Feds Flex Funds for Transit! What’s In It for California?
Last week, President Obama signed the Supplemental Appropriations bill, which, readers of this blog will certainly remember, contains a provision permitting transit agencies to use 10% of their stimulus funding for operations. Up until the President’s signature, stimulus funds were limited to capital investments (like new buses, trains or track). With the nation’s transit systems reeling from declines in revenue and stretching to keep buses and trains running, this flexibility with funding is most welcome.
So, to get down to it: how much can California transit agencies now use for operating expenses?
The Federal Transit Administration has put together a little FAQ page to answer this question. There’s a handy-dandy allocation table, which breaks down the 10% for each urbanized and nonurbanized Metropolitan Statistical Area in the country.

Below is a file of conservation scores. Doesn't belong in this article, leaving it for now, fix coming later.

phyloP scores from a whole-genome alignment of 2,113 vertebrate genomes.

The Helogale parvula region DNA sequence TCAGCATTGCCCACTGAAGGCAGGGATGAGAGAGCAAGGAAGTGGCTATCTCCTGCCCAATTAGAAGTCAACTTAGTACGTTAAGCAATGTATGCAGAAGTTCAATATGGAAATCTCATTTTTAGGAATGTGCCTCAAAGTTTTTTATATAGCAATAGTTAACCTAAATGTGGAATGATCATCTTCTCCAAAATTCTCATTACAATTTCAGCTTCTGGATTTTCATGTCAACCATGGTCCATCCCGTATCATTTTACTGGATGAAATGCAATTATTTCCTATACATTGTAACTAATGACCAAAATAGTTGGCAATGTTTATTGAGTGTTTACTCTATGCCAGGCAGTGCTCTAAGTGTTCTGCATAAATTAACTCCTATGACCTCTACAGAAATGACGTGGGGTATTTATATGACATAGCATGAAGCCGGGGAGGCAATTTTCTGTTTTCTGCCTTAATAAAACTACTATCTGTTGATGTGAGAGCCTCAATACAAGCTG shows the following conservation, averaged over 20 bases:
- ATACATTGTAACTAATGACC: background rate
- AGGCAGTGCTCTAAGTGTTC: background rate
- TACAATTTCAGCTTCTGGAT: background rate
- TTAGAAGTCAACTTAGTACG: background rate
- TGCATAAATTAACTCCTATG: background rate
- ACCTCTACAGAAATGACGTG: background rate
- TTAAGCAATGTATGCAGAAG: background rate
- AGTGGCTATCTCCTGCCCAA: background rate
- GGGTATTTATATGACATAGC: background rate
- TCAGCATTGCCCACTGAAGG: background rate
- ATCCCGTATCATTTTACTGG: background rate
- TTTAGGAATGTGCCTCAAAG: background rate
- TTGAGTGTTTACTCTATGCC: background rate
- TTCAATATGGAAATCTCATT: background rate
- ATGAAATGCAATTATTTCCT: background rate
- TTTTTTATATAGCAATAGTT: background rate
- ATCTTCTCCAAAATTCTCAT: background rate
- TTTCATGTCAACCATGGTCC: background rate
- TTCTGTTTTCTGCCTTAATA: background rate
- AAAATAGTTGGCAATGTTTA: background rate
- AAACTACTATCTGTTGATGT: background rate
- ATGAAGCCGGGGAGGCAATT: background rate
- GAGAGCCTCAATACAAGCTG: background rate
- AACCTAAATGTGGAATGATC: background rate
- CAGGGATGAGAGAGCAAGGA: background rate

Now, it’s important to remember that we won’t solve all of our problems with this one-time action; but some agencies could definitely get some time to catch their breath. Here are some highlights:
- The San Francisco-Oakland MSA can use up to $17.34 million, and San Jose could use $5.5 million. For comparison’s sake, the deficit for BART alone is nearly $23 million.
- The Los Angeles-Long Beach-Santa Ana region now has up to $38 million available.
- Sacramento could make as much as $3 million available, which could help offset the pain of raising fares twice in a few months.
- San Diego has a cool $8 million to use, which could help offset the State’s $14 million cut.
The Federal government’s contribution here should be a bit of a wake-up call to our leaders in Sacramento: after getting out of the transit operating business for more than a decade, Washington is now reconsidering their decision. In light of the upcoming Transportation Reauthorization, this is good news.
Here in California, our leaders in Sacramento still have time to get creative and reverse the long-term impacts of their decision to cut operating funding. In the short term, California’s transit agencies need to take a good look at how they can use these funds to keep buses and trains running and to stop raising fares.